Feline leukemia virus (FeLV) affects about 2-3% of cats in the U.S. And while that seems like a small number, FeLV is one of the most common infectious diseases in cats.
Thanks to vaccine development and more accurate testing, the prevalence of FeLV has decreased significantly. However, it’s a serious disease that all cat owners should understand.
Here’s what you need to know about feline leukemia virus (FeLV).
What Is Feline Leukemia Virus (FeLV)?
First and foremost, feline leukemia virus is not cancer of the blood or bone marrow like leukemia is for humans. It’s a virus that impairs a cat’s immune system. And while it’s not cancer itself, it can cause certain types of cancer and is the most common cause of cancer in cats.
How Do Cats Become Infected?
The most common way for cats to get infected with feline leukemia virus is cat to cat transmission through close contact, grooming, sharing dishes or litter pans, and bites. It can also be transmitted to a kitten at birth or through the mother’s milk.
Kittens are more susceptible to the virus. Male cats and cats with outdoor access are more susceptible to the virus as well. FeLV only survives a few hours at most outside the body, so overcrowded environments and unsanitary conditions also increase the risk of infection.
What Are the Symptoms of Feline Leukemia Virus?
Some of the more common symptoms or clinical features of feline leukemia virus include:
- Loss of appetite
- Progressive weight loss
- Persistent diarrhea
- Enlarged lymph nodes
- Infections, such as of the skin, urinary bladder, and respiratory tract
- Poor coat condition
- Persistent fever
- Wobbly, uncoordinated movement
- Seizures, behavior changes, or other neurological disorders
- A variety of eye conditions
- Inflammation or infection of the gums and/or mouth tissues
- Lymphoma (the most common FeLV-associated cancer)
- Fibrosarcomas (cancer that develops from fibrous tissue)
- Cytopenias (low blood cell counts), with anemia being most common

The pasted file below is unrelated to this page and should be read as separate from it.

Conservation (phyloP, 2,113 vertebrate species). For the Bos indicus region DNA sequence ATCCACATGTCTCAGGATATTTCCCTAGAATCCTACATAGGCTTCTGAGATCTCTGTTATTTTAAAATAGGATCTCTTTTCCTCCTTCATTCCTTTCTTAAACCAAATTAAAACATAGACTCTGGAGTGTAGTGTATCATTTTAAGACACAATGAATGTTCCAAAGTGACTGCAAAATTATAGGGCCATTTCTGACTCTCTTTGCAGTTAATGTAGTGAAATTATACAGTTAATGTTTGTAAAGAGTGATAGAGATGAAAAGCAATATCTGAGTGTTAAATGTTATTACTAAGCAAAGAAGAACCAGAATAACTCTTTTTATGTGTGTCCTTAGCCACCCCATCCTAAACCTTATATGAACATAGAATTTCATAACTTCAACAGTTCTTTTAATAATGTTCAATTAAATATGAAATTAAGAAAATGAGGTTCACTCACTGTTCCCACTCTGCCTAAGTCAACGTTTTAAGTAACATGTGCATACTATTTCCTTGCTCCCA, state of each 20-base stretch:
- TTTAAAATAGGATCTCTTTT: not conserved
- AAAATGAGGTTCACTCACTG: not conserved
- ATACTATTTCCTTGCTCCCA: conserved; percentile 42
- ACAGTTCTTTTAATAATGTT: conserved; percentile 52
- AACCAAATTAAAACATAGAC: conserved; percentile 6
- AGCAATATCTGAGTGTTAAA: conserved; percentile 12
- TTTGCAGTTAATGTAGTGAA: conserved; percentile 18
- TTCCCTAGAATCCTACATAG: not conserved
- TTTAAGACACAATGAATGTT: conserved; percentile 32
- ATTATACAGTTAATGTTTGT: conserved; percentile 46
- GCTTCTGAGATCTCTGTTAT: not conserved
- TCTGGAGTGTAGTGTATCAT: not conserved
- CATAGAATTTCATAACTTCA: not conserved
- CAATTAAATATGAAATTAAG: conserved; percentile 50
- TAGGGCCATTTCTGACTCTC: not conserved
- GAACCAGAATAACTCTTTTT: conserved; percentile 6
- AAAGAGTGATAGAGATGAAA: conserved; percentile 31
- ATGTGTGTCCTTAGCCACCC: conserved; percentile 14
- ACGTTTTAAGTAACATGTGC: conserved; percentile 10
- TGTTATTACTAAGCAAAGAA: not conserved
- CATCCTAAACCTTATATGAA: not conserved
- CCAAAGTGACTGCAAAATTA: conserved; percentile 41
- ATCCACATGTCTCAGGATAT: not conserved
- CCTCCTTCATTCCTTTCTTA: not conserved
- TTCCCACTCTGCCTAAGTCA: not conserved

How Do We Diagnose and Treat FeLV?
Diagnosis of FeLV infection is based on a cat’s medical history, clinical signs, and test results. Blood work will identify the presence of FeLV.
Unfortunately, there is no cure for feline leukemia virus at this time. Treatment is focused on the problems associated with the disease, like antibiotics for infections or blood transfusions for severe anemia. Diarrhea, kidney disease, or chronic muscle loss may require a special diet.
Infections are an ongoing concern due to a weakened immune system. More than 50% of FeLV-infected cats succumb to related diseases within two to three years after infection. Cats should be monitored for signs of infection as well as any signs of abnormality. Any changes should be discussed with your veterinarian immediately.
FeLV-infected cats should be kept indoors and be separated from other healthy cats to prevent transmission. Good nutrition and regular vet checkups are also crucial for maintaining health and quality of life.
How Can Feline Leukemia Be Prevented?
There is a vaccine for FeLV. However, it will not protect 100% of vaccinated cats and is not considered a core vaccine. Talk with your veterinarian about your cat’s risk of exposure and the advantages and disadvantages of vaccination.
The only sure way to protect your cat from feline leukemia is preventing exposure to FeLV-infected cats.
- Keep your cat indoors.
- If you allow outdoor access, supervise your cat or keep them in a secure enclosure to prevent them from wandering off.
- Before adding a cat to your home, test him/her for FeLV.
If you have any questions about your cat’s risk of exposure to feline leukemia virus or concerns about your cat’s current state of health, contact us to schedule an appointment.